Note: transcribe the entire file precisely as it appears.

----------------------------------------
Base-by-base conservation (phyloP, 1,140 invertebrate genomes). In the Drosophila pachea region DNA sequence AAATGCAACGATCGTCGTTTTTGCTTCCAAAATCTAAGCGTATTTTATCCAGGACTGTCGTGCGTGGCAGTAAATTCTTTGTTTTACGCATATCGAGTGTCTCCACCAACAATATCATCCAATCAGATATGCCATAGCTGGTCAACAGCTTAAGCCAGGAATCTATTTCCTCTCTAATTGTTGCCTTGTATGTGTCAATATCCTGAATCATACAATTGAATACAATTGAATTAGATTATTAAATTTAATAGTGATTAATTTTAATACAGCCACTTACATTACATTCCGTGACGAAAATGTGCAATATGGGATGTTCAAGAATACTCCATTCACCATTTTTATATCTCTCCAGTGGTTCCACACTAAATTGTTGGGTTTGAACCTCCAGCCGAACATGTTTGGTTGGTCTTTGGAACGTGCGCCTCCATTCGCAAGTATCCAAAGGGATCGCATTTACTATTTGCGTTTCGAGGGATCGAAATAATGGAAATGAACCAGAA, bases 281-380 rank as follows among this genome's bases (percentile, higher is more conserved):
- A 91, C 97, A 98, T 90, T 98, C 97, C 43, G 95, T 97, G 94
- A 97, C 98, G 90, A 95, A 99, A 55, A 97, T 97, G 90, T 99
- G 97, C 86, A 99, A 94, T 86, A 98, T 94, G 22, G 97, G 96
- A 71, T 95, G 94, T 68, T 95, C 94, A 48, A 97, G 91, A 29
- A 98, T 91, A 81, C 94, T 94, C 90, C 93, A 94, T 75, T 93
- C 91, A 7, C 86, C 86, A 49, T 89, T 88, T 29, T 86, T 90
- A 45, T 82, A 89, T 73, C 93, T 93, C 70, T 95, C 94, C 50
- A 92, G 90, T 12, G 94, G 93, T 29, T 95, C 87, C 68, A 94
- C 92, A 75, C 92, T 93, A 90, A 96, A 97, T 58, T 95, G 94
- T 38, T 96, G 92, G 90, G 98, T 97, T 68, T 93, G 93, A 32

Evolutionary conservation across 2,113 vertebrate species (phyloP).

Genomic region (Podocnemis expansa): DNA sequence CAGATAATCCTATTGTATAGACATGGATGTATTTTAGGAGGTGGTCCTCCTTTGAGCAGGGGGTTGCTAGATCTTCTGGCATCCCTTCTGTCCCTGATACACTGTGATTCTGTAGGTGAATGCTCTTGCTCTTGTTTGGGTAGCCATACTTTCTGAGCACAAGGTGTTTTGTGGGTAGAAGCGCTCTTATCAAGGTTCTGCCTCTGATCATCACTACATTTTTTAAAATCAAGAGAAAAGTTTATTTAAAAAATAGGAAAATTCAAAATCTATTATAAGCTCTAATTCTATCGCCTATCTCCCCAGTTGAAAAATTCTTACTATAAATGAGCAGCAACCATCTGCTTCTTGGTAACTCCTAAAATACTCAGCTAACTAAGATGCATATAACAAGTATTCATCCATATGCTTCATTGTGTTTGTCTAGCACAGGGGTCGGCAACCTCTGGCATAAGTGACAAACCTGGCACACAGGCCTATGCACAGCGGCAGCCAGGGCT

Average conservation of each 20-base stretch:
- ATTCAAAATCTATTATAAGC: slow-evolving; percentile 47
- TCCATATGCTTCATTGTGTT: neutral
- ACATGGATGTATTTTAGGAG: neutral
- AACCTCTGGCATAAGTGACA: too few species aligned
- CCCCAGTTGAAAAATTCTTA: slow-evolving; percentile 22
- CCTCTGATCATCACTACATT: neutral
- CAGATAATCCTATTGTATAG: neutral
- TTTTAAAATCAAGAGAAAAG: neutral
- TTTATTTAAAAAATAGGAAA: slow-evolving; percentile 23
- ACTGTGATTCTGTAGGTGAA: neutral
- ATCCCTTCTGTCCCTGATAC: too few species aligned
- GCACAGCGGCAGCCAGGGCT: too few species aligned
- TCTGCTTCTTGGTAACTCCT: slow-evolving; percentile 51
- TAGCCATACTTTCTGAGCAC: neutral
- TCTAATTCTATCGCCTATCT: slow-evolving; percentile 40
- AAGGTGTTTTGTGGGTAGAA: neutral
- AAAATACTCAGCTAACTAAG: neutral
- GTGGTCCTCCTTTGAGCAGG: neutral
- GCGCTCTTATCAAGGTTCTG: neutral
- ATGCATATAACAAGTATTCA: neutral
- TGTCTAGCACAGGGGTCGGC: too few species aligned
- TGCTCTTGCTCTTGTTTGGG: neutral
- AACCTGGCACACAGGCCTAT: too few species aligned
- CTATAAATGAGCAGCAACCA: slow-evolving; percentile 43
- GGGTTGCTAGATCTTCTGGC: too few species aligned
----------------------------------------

Base-by-base conservation (phyloP, 1,140 invertebrate genomes). In the Drosophila pachea region DNA sequence AAATGCAACGATCGTCGTTTTTGCTTCCAAAATCTAAGCGTATTTTATCCAGGACTGTCGTGCGTGGCAGTAAATTCTTTGTTTTACGCATATCGAGTGTCTCCACCAACAATATCATCCAATCAGATATGCCATAGCTGGTCAACAGCTTAAGCCAGGAATCTATTTCCTCTCTAATTGTTGCCTTGTATGTGTCAATATCCTGAATCATACAATTGAATACAATTGAATTAGATTATTAAATTTAATAGTGATTAATTTTAATACAGCCACTTACATTACATTCCGTGACGAAAATGTGCAATATGGGATGTTCAAGAATACTCCATTCACCATTTTTATATCTCTCCAGTGGTTCCACACTAAATTGTTGGGTTTGAACCTCCAGCCGAACATGTTTGGTTGGTCTTTGGAACGTGCGCCTCCATTCGCAAGTATCCAAAGGGATCGCATTTACTATTTGCGTTTCGAGGGATCGAAATAATGGAAATGAACCAGAA, bases 281-380 rank as follows among this genome's bases (percentile, higher is more conserved):
- A 91, C 97, A 98, T 90, T 98, C 97, C 43, G 95, T 97, G 94
- A 97, C 98, G 90, A 95, A 99, A 55, A 97, T 97, G 90, T 99
- G 97, C 86, A 99, A 94, T 86, A 98, T 94, G 22, G 97, G 96
- A 71, T 95, G 94, T 68, T 95, C 94, A 48, A 97, G 91, A 29
- A 98, T 91, A 81, C 94, T 94, C 90, C 93, A 94, T 75, T 93
- C 91, A 7, C 86, C 86, A 49, T 89, T 88, T 29, T 86, T 90
- A 45, T 82, A 89, T 73, C 93, T 93, C 70, T 95, C 94, C 50
- A 92, G 90, T 12, G 94, G 93, T 29, T 95, C 87, C 68, A 94
- C 92, A 75, C 92, T 93, A 90, A 96, A 97, T 58, T 95, G 94
- T 38, T 96, G 92, G 90, G 98, T 97, T 68, T 93, G 93, A 32

Evolutionary conservation across 2,113 vertebrate species (phyloP).

Genomic region (Podocnemis expansa): DNA sequence CAGATAATCCTATTGTATAGACATGGATGTATTTTAGGAGGTGGTCCTCCTTTGAGCAGGGGGTTGCTAGATCTTCTGGCATCCCTTCTGTCCCTGATACACTGTGATTCTGTAGGTGAATGCTCTTGCTCTTGTTTGGGTAGCCATACTTTCTGAGCACAAGGTGTTTTGTGGGTAGAAGCGCTCTTATCAAGGTTCTGCCTCTGATCATCACTACATTTTTTAAAATCAAGAGAAAAGTTTATTTAAAAAATAGGAAAATTCAAAATCTATTATAAGCTCTAATTCTATCGCCTATCTCCCCAGTTGAAAAATTCTTACTATAAATGAGCAGCAACCATCTGCTTCTTGGTAACTCCTAAAATACTCAGCTAACTAAGATGCATATAACAAGTATTCATCCATATGCTTCATTGTGTTTGTCTAGCACAGGGGTCGGCAACCTCTGGCATAAGTGACAAACCTGGCACACAGGCCTATGCACAGCGGCAGCCAGGGCT

Average conservation of each 20-base stretch:
- ATTCAAAATCTATTATAAGC: slow-evolving; percentile 47
- TCCATATGCTTCATTGTGTT: neutral
- ACATGGATGTATTTTAGGAG: neutral
- AACCTCTGGCATAAGTGACA: too few species aligned
- CCCCAGTTGAAAAATTCTTA: slow-evolving; percentile 22
- CCTCTGATCATCACTACATT: neutral
- CAGATAATCCTATTGTATAG: neutral
- TTTTAAAATCAAGAGAAAAG: neutral
- TTTATTTAAAAAATAGGAAA: slow-evolving; percentile 23
- ACTGTGATTCTGTAGGTGAA: neutral
- ATCCCTTCTGTCCCTGATAC: too few species aligned
- GCACAGCGGCAGCCAGGGCT: too few species aligned
- TCTGCTTCTTGGTAACTCCT: slow-evolving; percentile 51
- TAGCCATACTTTCTGAGCAC: neutral
- TCTAATTCTATCGCCTATCT: slow-evolving; percentile 40
- AAGGTGTTTTGTGGGTAGAA: neutral
- AAAATACTCAGCTAACTAAG: neutral
- GTGGTCCTCCTTTGAGCAGG: neutral
- GCGCTCTTATCAAGGTTCTG: neutral
- ATGCATATAACAAGTATTCA: neutral
- TGTCTAGCACAGGGGTCGGC: too few species aligned
- TGCTCTTGCTCTTGTTTGGG: neutral
- AACCTGGCACACAGGCCTAT: too few species aligned
- CTATAAATGAGCAGCAACCA: slow-evolving; percentile 43
- GGGTTGCTAGATCTTCTGGC: too few species aligned